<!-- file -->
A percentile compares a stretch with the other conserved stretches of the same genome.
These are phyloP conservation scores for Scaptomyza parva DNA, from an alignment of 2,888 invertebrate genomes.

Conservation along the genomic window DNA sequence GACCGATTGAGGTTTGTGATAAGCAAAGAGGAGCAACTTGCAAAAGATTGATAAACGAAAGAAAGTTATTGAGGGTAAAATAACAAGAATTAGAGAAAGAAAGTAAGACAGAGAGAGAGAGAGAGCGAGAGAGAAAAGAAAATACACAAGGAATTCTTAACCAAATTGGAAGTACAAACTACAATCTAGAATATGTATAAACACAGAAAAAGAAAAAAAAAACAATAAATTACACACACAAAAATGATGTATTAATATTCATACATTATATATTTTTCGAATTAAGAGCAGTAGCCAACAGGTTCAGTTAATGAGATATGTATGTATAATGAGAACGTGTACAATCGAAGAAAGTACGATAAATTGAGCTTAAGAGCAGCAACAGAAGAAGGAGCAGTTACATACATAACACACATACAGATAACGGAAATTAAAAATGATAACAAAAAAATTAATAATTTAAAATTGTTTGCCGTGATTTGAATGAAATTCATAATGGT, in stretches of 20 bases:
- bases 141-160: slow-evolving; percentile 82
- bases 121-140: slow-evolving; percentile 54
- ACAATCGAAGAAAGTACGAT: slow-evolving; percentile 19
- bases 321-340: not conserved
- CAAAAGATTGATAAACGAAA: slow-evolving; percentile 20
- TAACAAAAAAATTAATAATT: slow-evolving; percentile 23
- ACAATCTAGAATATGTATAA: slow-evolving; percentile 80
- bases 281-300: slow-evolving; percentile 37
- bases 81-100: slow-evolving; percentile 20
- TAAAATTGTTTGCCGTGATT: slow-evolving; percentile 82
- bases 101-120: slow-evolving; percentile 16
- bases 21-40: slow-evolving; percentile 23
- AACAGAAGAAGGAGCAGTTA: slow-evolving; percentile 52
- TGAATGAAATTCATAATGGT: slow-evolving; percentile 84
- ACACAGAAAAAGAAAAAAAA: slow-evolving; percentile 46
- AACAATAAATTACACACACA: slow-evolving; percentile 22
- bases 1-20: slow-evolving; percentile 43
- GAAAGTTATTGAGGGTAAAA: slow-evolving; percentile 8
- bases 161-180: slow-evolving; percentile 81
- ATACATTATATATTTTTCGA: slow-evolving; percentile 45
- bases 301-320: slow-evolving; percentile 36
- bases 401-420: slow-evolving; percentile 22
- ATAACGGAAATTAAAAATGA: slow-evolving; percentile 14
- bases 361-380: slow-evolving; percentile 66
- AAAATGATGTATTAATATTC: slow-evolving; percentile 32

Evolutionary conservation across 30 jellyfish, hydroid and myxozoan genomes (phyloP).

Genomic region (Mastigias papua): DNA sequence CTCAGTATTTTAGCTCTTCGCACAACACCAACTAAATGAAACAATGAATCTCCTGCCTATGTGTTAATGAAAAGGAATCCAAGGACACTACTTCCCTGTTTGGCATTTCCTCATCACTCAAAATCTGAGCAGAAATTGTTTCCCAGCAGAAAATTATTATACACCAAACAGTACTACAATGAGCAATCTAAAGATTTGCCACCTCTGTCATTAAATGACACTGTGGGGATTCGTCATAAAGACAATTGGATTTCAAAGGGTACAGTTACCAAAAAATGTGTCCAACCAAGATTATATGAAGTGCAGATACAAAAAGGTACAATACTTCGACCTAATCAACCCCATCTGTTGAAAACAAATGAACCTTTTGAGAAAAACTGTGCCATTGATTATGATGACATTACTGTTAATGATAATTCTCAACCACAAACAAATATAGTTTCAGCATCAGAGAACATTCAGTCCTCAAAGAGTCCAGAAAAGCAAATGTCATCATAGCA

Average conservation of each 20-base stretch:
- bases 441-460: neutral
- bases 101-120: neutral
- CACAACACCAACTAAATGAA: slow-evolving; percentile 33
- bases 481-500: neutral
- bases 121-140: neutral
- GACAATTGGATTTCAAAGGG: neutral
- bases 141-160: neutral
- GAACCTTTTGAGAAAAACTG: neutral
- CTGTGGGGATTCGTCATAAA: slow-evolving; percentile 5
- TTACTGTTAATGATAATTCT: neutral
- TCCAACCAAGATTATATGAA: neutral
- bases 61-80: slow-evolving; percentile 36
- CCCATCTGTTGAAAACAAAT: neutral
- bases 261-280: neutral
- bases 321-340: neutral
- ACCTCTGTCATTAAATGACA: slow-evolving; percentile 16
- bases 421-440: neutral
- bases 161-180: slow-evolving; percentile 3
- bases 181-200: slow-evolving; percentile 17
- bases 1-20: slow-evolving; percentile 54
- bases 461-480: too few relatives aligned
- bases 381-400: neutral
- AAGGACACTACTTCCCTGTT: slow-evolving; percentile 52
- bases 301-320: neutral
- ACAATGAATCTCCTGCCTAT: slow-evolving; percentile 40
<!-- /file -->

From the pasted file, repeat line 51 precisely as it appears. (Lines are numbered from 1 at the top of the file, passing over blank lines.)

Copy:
- bases 1-20: slow-evolving; percentile 54